In June 2020, the late president John Magufuli declared Tanzania "Covid-19 free." He, along with other top government officials, even queried the efficacy of masks.
He doubted if testing worked, and teased neighbouring countries that had imposed health measures to slow down the spread of the virus.
Amid widespread criticism, president Magufuli termed the Covid-19 vaccine “dangerous,” questioned the efficacy of conventional medicines, and repeatedly urged citizens to use alternative remedies.
"If the white man was able to come up with vaccines, he should have found a vaccination for HIV/Aids, cancer and TB by now," he said.
At one time, Tanzania and Kenya closed their common border after President Uhuru Kenyatta announced movement restrictions, including closure of border entry points with Uganda, South Sudan, Somalia, Ethiopia and Tanzania.
But, after Dr Magufuli died in March, his successor President Samia Suluhu, who was his vice president, steered the nation into recognising the presence of the deadly virus and instituted measures to curb its spread, including resuming publishing infection figures, which stopped a year ago.
Then on July 28, President Samia was publicly vaccinated against the virus, just days after Tanzania received Covid vaccines.
Tanzania and Burundi were the only East African Community partner states that were yet to receive any vaccines. On July 24, the US government donated 1,058,400 doses of the Johnson & Johnson to Tanzania through the Covax initiative.
On Wednesday, while inviting President Samia to address the nation before receiving her jab, Dr Gwajima said a section of the public and social media commentators had distorted information. “I recall president Magufuli while in Chato, on January 27, 2021, said; ‘the Ministry of Health should not rush for vaccines without them being certified by their own experts,” she said, adding, “But now experts of information distortion have since emerged and are misleading us.”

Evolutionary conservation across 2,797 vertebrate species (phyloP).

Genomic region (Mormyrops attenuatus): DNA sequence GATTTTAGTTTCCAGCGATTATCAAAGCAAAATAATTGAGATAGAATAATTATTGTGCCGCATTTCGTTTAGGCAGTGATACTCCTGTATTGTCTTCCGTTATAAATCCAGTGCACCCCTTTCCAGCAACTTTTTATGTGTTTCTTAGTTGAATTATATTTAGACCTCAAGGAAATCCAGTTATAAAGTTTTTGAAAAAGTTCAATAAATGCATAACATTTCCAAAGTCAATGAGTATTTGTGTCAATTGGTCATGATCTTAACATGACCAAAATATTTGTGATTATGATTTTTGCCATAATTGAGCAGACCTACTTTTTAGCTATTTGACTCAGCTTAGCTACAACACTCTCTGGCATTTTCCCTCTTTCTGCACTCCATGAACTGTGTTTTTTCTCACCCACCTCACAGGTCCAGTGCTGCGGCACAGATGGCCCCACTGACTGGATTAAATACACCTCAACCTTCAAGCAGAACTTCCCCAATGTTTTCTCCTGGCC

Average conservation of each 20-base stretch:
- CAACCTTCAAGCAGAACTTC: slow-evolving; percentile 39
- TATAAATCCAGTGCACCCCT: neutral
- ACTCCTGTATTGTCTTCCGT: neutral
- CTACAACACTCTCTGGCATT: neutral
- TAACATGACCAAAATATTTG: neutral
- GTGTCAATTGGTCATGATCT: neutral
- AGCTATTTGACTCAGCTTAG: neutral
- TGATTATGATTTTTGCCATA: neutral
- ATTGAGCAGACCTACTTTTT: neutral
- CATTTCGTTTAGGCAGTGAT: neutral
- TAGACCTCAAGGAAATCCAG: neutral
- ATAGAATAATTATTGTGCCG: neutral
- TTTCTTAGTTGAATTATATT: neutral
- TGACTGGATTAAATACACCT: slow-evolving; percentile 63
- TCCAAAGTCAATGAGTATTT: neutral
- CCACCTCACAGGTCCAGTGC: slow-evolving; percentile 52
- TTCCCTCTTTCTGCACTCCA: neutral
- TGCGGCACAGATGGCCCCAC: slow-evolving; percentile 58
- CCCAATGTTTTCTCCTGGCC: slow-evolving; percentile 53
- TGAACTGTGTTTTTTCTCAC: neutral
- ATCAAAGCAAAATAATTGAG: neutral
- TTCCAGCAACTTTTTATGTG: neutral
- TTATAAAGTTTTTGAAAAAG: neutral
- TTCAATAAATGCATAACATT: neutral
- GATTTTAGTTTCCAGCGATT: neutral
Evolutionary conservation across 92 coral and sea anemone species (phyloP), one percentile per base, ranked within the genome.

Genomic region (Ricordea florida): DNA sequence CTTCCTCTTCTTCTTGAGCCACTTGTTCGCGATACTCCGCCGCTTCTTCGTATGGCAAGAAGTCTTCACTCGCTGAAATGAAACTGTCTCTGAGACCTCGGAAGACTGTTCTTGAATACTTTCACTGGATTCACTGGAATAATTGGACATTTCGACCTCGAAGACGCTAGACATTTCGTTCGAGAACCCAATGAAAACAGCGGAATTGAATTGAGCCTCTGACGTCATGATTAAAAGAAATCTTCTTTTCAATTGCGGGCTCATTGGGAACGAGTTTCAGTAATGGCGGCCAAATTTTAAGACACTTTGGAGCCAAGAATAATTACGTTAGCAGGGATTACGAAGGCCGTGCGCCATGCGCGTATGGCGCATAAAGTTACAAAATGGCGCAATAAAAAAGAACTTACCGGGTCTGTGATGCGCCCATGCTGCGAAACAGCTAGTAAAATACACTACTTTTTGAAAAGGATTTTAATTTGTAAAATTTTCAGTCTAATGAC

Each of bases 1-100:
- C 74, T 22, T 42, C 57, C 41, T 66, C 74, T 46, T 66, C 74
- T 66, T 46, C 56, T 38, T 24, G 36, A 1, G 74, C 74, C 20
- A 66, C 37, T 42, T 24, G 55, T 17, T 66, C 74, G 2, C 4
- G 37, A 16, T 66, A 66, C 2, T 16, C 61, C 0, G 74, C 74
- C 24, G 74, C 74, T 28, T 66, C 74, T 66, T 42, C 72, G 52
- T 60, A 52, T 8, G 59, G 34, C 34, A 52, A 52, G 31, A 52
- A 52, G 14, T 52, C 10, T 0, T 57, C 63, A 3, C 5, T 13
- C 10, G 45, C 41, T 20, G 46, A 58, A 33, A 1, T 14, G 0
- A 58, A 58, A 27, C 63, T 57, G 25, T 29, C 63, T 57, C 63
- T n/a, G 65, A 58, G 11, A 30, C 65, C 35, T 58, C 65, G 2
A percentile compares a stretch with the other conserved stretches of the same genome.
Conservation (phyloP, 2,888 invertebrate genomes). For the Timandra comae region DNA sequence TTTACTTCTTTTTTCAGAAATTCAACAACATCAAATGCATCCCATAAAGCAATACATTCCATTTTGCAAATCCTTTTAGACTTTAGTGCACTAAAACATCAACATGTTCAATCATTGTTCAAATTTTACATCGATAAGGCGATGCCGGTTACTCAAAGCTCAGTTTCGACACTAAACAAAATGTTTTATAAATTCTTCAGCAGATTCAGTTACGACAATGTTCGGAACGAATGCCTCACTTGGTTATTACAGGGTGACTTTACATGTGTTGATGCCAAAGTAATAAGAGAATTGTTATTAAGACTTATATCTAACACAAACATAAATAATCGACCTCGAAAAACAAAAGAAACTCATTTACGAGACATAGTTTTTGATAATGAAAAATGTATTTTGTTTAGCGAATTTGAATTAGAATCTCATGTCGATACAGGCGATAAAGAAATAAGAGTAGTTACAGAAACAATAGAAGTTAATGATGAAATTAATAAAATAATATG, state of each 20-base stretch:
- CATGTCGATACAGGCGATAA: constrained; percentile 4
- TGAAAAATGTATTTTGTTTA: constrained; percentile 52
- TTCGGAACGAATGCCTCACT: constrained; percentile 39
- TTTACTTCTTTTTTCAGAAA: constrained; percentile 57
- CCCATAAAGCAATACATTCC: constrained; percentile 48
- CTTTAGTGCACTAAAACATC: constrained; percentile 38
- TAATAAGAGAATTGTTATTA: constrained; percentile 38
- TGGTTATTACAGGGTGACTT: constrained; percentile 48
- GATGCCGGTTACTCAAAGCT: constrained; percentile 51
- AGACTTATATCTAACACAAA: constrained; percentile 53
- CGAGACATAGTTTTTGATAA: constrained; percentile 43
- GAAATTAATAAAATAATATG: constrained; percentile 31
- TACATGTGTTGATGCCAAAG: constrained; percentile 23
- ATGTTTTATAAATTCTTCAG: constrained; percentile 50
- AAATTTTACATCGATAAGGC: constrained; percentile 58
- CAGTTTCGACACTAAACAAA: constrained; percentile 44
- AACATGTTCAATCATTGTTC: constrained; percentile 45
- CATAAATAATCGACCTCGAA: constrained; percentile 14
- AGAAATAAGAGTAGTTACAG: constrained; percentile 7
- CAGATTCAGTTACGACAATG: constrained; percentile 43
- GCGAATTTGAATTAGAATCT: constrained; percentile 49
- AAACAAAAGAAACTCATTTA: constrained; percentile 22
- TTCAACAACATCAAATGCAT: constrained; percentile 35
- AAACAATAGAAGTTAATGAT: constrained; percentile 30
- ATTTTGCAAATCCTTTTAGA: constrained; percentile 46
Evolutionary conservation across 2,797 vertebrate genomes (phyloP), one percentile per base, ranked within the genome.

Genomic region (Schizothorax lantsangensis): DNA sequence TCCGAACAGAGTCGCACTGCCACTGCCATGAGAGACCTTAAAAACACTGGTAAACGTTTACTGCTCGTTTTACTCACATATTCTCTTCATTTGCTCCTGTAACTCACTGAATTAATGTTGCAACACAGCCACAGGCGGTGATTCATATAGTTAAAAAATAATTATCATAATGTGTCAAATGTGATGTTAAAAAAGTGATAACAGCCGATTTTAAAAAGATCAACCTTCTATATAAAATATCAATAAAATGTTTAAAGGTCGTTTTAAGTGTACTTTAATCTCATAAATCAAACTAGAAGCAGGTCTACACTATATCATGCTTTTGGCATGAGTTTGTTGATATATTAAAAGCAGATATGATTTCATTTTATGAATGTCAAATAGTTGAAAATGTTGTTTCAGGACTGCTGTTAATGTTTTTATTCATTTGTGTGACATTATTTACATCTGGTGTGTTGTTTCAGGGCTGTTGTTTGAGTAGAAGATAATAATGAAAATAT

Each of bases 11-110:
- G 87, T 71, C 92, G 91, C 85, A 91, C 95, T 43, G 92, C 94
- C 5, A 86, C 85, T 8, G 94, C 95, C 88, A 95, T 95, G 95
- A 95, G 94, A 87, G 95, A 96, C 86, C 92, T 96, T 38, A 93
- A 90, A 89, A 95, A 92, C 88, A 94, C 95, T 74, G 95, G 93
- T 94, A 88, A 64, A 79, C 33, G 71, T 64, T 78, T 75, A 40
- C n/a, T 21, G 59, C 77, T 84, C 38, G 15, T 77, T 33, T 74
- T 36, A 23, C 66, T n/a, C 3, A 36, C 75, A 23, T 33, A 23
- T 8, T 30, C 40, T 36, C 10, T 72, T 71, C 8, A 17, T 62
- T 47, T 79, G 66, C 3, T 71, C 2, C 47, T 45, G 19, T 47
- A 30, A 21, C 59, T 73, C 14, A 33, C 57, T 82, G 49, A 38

She went on to implore that, “Tanzanians and journalists, this matter is not good. We should respect statements made by our leaders. We should report as it is to allow the people to make their own judgement.”
But it isn’t so long ago that government officials were promoting steam therapy and thousands of people flocked shops selling steaming equipment, even as health experts warned that there was no evidence such an approach worked against the spread of coronavirus.
It was also the same Dr Gwajima who on February 2, in Dodoma said the country “has no plans in place to accept Covid-19 vaccines.”
Nevertheless, the tough journey to convince millions of Tanzanians that the vaccine is the way to go has just begun.
President Samia reassured the public about the efficacy and safety of the Covid vaccine and others in general.
“As a mother, wife and president, I have come out to show the way for the citizens who rely and depend on me knowing very well as a president, I am like a shepherd,” she said."I wouldn't risk my life by making a decision to get vaccinated if I didn’t value your wellbeing. I want to set a good example to the public.”